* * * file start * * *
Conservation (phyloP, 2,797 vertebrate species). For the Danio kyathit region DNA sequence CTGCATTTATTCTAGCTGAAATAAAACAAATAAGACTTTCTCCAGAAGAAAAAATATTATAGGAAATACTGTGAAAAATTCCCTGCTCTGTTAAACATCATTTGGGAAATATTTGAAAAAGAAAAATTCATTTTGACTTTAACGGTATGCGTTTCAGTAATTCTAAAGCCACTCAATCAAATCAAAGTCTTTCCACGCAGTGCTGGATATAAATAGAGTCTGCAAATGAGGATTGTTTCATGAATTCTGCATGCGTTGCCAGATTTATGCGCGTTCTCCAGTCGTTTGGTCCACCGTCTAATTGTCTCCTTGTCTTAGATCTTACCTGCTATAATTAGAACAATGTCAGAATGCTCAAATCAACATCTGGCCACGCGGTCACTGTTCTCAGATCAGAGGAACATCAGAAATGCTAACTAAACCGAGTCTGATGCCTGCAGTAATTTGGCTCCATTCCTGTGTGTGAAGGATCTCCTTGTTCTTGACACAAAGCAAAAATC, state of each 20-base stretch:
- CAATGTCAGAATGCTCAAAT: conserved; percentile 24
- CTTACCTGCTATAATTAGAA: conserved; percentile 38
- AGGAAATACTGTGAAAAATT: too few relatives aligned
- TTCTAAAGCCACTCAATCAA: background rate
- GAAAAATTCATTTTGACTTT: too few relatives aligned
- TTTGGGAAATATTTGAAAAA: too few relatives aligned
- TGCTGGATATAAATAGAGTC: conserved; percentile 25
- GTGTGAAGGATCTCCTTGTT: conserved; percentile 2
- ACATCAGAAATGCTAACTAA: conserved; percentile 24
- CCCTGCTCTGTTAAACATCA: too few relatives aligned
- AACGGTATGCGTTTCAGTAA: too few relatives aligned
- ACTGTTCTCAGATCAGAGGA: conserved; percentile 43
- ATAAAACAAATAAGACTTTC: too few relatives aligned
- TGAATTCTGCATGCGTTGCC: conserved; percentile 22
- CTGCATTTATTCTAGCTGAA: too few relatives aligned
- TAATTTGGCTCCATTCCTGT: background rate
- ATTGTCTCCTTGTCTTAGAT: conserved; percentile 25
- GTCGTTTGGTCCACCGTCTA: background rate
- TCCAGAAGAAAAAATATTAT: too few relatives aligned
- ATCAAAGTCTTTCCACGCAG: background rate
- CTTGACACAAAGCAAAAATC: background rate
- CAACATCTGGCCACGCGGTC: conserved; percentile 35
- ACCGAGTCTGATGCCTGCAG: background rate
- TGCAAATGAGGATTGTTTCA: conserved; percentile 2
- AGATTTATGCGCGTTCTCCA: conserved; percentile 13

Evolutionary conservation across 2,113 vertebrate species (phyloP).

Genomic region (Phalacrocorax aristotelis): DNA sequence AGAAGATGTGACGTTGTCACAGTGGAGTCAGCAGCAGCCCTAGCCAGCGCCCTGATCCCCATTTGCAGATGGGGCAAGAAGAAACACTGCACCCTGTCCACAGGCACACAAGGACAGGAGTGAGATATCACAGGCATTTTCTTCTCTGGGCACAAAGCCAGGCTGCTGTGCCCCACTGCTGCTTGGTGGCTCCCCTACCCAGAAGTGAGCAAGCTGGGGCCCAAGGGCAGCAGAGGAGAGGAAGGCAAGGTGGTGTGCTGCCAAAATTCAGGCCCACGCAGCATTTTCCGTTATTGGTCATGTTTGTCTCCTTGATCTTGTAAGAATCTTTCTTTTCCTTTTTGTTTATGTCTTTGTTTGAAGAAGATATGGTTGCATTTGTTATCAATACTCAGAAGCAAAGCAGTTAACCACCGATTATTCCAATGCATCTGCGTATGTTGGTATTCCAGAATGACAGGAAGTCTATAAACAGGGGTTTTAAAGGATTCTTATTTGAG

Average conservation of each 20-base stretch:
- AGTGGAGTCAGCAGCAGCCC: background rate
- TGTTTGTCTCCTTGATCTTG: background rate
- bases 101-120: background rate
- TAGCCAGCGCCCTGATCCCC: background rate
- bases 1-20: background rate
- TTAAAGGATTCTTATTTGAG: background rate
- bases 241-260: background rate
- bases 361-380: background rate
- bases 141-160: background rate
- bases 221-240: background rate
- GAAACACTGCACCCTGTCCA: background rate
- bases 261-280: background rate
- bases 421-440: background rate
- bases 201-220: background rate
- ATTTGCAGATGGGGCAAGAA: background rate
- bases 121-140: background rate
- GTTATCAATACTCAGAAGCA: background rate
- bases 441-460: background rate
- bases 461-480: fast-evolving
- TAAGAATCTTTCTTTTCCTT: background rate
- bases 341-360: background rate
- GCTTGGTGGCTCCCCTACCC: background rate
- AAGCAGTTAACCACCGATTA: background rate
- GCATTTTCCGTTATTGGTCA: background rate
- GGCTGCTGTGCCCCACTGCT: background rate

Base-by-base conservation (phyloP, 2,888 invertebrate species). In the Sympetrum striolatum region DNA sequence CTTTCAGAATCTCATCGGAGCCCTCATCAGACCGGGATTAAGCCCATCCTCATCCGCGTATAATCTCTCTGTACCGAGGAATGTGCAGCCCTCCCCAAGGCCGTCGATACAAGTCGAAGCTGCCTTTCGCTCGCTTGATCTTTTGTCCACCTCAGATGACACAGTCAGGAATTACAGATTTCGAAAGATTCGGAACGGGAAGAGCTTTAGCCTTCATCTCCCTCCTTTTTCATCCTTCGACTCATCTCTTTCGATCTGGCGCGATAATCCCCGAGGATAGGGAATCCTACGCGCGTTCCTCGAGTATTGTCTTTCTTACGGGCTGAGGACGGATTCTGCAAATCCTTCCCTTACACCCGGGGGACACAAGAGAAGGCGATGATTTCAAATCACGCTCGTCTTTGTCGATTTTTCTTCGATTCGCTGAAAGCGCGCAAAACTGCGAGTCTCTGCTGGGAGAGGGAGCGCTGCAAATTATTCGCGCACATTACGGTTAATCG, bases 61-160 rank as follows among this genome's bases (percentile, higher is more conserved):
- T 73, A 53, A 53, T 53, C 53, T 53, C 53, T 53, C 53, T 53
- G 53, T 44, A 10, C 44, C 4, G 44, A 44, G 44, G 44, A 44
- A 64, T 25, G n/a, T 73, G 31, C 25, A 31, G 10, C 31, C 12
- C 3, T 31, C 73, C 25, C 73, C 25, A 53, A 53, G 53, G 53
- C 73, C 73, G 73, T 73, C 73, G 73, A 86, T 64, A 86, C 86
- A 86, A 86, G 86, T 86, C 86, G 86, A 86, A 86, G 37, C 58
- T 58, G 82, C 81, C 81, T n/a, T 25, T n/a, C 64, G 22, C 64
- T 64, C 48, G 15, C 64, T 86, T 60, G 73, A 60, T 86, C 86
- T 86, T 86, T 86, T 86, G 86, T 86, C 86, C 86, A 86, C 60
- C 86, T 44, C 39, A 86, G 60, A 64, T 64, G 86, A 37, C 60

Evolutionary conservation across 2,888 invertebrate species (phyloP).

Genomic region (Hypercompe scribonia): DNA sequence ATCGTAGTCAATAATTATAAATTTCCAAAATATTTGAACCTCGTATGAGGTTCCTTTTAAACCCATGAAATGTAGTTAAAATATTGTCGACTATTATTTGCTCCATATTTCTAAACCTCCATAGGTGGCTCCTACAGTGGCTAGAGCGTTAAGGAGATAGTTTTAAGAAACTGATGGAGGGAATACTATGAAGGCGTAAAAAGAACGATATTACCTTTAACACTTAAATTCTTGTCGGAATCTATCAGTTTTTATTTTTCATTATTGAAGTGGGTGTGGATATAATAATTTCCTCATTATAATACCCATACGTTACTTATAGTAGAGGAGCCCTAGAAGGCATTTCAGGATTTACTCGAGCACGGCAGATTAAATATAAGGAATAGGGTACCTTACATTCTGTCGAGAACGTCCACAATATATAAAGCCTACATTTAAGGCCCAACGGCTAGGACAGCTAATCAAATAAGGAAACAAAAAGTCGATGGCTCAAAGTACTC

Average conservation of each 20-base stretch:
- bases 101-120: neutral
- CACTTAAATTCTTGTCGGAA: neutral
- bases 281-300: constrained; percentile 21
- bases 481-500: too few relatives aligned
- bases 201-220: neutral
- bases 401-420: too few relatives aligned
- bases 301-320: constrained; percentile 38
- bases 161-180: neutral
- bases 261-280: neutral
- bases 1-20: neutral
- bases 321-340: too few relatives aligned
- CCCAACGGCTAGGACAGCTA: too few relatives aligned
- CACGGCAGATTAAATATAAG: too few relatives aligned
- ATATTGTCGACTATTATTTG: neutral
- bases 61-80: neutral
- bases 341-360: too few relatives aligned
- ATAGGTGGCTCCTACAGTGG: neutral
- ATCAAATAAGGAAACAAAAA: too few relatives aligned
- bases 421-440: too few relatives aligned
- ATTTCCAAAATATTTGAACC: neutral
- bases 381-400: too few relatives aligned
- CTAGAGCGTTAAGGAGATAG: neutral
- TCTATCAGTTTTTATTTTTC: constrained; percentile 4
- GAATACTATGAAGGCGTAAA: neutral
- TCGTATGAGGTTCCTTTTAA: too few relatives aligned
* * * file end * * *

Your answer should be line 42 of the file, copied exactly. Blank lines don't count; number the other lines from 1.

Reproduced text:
- bases 421-440: background rate